10. Blue and white stripes. There’s something so crisp and refreshing about blue and white stripes. Every house should have them somewhere. This Parisian tablecloth receives the shade just right.

Gracious Home

Canister Uplight – $60

11. A canister uplight. Great lighting is critical to creating a room that feels comfy and welcoming. Try tucking these little canister lighting in a dark corner where a normal lamp will not match. When the corners are lit, the room feels larger — it is as simple as that.

Gracious Home

Matouk Jordan Towels – $43

12. Greek key trim. The sharp geometric lines of the ancient motif work superbly as a trim on everything from couches and curtains to sheets and towels, and in modern and traditional interiors alike. These plush Egyptian cotton towels are a fun update from standard white.

Gracious Home

Matouk Arcadia Throw – $174

13. A fancy throw. Virtually every room in the house can use a great throw, and this one gets bonus points to be decked out in a Greek key design. Twist one over the back of a couch, lay one at the foot of the bed or take it outdoors to flake out on a cold night.

Gracious Home

Olivia Small Tumbler – $27

14. Petite stemless glasses. In case you need to choose just 1 kind of glass to get at the house, make it little and stemless. Glassware like this is frequently used in the home in Europe instead of wine glasses, and they can easily handle anything out of juice and water to cocktails. I am particularly smitten with these hand-blown and delicately embellished tumblers out of Juliska. They’d look amazing lined up on shelves that are open.

Garnet Hill

Frette Classic Hotel Percale Bedding – $65

15. Hotel sheets. Colorful, printed bedding is fun, but if it is chic you are after, you can not get much better than trimmed and monogrammed resort sheets from Frette.

Garnet Hill

Garnet Hill Canecroft Flat-Weave Wool Rug – $68

16. Cane print. Recalling outdoor furniture and entertaining ’50s pool parties, cane print is a superb addition to the joyful chic home. This rug from Garnet Hill will be beautiful from the entryway or onto a three-season porch.

Calypso St. Barth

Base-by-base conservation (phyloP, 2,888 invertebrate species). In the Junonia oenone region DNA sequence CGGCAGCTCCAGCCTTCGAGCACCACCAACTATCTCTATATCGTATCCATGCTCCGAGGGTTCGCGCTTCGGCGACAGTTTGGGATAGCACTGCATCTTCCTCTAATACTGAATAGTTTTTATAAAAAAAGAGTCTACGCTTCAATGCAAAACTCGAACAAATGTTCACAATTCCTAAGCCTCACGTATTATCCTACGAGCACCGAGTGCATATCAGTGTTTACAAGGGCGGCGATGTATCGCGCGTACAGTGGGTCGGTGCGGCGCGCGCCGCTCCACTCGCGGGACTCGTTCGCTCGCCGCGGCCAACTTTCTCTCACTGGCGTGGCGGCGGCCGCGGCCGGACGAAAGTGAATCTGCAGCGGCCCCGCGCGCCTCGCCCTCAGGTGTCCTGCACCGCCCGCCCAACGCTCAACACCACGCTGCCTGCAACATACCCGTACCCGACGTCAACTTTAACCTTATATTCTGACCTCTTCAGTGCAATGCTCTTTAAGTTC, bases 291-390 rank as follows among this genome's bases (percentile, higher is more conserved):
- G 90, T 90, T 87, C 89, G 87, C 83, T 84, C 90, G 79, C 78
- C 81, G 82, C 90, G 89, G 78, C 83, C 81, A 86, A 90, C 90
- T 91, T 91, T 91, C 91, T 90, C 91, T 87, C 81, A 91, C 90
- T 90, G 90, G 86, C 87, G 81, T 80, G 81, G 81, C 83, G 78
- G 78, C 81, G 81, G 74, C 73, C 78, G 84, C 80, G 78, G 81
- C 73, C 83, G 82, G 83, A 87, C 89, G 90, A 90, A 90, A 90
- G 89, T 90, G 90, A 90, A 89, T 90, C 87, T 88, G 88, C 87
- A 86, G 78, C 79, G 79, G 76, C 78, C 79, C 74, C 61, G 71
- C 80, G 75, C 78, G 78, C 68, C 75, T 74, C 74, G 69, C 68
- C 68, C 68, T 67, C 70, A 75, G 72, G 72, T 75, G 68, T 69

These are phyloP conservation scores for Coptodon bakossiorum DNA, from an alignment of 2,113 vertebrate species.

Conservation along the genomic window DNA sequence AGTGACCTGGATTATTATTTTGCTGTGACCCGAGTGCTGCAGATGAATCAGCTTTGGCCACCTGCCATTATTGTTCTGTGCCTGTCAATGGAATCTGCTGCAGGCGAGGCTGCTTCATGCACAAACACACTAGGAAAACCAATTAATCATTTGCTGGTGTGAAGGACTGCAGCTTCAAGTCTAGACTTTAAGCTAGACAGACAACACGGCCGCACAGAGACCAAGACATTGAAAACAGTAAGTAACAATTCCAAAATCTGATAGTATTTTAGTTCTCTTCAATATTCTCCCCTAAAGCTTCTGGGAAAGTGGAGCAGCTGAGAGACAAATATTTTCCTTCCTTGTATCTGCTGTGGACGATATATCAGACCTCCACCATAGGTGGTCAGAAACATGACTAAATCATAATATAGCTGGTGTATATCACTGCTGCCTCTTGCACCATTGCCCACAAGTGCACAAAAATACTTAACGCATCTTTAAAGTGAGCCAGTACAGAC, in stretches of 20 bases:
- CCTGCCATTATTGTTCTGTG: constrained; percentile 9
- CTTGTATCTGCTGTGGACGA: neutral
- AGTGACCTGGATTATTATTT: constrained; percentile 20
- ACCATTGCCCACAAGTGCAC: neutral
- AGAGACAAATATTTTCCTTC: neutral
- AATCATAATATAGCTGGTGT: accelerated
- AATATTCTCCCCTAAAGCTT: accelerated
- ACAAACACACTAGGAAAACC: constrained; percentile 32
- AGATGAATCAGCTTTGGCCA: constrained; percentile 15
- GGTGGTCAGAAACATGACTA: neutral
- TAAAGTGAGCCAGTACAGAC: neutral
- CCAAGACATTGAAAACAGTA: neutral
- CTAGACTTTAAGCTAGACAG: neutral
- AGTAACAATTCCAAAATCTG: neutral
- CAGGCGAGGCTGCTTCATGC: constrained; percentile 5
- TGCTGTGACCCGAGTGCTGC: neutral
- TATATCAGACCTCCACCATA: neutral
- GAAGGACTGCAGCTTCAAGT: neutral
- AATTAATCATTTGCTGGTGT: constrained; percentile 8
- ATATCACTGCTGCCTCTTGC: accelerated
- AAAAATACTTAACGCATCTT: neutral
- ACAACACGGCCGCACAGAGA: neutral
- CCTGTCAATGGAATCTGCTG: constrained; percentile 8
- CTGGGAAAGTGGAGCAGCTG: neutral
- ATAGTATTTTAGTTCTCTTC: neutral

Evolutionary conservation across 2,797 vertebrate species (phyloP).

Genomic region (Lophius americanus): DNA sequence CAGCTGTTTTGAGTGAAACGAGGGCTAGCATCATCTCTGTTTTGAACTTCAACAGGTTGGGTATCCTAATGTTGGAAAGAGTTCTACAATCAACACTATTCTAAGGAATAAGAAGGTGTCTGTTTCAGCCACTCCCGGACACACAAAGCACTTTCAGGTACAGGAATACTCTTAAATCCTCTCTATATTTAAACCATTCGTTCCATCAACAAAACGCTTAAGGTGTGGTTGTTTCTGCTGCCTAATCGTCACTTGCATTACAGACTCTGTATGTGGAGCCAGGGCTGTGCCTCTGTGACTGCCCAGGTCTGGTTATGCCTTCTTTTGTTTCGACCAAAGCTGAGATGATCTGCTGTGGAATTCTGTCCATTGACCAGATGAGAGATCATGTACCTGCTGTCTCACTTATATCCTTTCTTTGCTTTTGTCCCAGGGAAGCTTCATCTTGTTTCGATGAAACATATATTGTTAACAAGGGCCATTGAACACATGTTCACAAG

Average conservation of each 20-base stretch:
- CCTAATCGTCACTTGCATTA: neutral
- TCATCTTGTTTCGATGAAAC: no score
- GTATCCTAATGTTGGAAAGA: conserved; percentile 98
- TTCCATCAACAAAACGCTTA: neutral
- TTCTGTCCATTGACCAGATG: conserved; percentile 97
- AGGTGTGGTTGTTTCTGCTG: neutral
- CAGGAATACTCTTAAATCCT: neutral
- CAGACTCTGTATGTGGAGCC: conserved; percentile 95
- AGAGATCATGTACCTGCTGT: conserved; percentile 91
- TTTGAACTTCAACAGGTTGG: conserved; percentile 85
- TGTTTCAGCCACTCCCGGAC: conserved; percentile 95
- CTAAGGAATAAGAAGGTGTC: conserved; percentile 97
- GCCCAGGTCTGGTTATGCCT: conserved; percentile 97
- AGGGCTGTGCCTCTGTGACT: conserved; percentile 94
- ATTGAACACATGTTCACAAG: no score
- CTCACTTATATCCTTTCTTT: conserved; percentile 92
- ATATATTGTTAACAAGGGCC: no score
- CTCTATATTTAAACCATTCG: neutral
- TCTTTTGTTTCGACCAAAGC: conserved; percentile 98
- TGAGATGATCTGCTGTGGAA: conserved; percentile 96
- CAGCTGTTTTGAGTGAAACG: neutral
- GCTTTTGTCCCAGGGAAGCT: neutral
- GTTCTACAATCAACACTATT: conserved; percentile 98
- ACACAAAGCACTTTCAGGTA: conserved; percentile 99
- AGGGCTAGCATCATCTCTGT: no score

Apt. Pencil Tray – $92

17. A decorative tray. Decorators adore trays. Love them. In fact, I would be hard-pressed to think of one room in the house that may not benefit from at least one or two little trays. This one from John Derian will be perfect by the front door, holding stacks of mail or keys.

Calypso St. Barth

Two Elephants Pillow – $155

18. An exotic touch. Animal motifs, Indian prints and Moroccan cloths have staying power in the design world. Scoop up an accent bit like this pillow out of John Robshaw to include exotic flair to your mat.

Garnet Hill

Moroccan Leather Pouf – $348

19. A pouf. Poufs may be trendy, but they are so adorable and useful. There’s no doubt that they are here to stay. The classic version is leather and large in natural white or brownish. But these days it is possible to find any color under the sun, from hot pink to metallic silver and gold, so go with what you love.

Jonathan Adler

Jonathan Adler X-bench In Tanzania indigo – $695

20. An animal print and an X-bench! This bit from Jonathan Adler has it all: a classic, versatile design and a fun animal print. Many decorators like to sneak in at least one thing featuring an animal print — it warms up a room like nothing else. Navy blue zebra might not seem versatile, but you would be shocked at how easily this little seat can match in!

Next: Get a Million Dollar Decorator’s Look for Less

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Decorating Guides

Slow Design: Today's 'Wabi-Sabi' Helps Us Savor the Moment

I have been examining the parallels between contemporary Western style and wabi-sabi, the early Japanese philosophy of finding beauty in things that are imperfect, impermanent and dated. We saw the way the philosophy paralleled modern layout and Arts and Crafts movements, as well as the Shaker.

Today wabi-sabi manifests itself at the Slow Design movement, founded in 2006 by Carolyn F. Strauss and Alastair Fuad-Luke to slow down the metabolism of people, resources and flows. Strauss and Fuad-Luke’s Slow Design manifesto urges designers to “fulfill real needs instead of transient trendy or market-driven needs” by producing moments to enjoy and appreciate together with the individual senses.